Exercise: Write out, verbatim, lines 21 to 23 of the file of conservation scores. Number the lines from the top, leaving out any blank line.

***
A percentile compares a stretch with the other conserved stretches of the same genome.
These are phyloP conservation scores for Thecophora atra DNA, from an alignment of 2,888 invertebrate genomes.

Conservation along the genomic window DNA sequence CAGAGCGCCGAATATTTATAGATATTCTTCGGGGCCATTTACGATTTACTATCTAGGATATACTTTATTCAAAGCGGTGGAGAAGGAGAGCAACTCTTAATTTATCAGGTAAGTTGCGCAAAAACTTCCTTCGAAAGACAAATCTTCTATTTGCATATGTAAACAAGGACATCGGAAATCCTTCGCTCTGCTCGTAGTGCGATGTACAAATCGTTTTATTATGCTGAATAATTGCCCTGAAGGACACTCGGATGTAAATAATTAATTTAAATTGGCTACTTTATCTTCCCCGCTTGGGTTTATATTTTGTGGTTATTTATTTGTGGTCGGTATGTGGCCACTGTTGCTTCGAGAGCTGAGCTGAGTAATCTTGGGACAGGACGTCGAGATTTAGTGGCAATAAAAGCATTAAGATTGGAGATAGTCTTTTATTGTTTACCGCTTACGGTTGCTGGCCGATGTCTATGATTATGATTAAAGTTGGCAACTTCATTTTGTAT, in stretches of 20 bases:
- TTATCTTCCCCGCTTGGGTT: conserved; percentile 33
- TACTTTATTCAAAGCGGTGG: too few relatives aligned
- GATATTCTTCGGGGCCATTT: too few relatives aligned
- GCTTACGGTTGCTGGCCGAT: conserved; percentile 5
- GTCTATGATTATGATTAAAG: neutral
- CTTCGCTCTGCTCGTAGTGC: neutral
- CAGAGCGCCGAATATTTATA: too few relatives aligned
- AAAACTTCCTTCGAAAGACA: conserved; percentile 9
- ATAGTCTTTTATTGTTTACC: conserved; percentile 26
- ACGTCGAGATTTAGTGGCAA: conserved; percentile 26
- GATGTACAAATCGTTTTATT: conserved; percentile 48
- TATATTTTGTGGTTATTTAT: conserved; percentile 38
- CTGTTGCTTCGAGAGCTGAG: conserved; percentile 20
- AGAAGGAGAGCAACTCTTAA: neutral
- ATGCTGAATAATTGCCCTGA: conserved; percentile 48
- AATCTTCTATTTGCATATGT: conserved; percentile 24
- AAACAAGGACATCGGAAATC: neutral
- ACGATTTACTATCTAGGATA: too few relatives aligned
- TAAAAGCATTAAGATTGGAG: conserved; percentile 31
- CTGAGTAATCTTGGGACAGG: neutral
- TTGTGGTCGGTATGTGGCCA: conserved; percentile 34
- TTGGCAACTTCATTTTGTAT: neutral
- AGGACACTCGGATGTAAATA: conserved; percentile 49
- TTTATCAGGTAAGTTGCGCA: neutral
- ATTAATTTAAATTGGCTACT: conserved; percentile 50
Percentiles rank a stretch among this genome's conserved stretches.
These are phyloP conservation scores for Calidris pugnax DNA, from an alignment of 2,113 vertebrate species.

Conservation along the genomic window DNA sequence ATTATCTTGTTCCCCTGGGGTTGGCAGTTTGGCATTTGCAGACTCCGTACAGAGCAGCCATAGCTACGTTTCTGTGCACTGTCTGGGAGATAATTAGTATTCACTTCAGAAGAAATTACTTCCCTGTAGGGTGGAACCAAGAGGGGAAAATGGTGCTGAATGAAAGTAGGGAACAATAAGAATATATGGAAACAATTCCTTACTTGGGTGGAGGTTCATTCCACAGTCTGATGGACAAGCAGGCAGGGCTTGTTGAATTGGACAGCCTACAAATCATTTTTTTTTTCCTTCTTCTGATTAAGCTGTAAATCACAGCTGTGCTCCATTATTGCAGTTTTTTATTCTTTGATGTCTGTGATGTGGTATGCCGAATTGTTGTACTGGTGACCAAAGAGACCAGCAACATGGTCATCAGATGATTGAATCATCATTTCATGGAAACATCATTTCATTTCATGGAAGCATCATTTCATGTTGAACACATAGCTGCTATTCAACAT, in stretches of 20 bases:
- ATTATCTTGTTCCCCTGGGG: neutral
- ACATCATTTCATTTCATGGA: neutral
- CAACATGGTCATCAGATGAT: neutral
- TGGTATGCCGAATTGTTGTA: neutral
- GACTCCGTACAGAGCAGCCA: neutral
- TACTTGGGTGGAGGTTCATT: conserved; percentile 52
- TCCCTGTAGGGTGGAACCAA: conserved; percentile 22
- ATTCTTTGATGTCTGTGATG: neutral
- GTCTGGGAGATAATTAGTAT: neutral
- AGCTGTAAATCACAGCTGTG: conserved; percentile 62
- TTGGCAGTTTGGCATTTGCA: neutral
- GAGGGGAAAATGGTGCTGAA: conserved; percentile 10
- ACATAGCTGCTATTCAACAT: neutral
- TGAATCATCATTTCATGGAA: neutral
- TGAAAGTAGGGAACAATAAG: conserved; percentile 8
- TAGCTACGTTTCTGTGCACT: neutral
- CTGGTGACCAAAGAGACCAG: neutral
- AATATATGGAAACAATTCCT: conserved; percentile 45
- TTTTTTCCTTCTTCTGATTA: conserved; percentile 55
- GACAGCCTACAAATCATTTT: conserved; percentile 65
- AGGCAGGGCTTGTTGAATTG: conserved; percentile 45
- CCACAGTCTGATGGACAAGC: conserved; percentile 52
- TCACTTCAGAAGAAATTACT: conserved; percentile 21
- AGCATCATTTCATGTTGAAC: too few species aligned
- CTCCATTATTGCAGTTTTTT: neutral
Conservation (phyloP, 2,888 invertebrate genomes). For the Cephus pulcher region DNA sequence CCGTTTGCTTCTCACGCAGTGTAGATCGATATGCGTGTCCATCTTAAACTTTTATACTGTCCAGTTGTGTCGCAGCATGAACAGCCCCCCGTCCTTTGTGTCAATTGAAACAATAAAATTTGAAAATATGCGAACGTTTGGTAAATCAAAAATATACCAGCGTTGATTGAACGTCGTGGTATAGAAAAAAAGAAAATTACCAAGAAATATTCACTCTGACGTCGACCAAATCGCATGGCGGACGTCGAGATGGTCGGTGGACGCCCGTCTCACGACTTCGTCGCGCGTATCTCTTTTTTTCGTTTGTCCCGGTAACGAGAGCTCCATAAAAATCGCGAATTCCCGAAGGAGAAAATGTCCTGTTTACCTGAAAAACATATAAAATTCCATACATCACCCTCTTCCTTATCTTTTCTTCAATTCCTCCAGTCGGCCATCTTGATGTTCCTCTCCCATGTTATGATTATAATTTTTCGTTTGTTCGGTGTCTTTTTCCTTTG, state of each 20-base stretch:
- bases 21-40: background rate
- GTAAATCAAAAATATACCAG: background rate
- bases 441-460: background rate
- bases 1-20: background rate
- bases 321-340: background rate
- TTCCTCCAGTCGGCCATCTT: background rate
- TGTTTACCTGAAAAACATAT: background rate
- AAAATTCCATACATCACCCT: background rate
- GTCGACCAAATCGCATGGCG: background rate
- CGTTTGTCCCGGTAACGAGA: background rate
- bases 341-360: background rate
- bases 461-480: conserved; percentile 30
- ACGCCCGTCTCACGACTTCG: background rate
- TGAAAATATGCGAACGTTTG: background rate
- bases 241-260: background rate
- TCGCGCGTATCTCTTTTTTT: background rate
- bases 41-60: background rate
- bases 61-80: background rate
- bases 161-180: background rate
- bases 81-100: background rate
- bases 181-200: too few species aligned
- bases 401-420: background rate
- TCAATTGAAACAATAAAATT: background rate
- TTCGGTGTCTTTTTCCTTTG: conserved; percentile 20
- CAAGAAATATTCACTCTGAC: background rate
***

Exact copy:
- ACGATTTACTATCTAGGATA: too few relatives aligned
- TAAAAGCATTAAGATTGGAG: conserved; percentile 31
- CTGAGTAATCTTGGGACAGG: neutral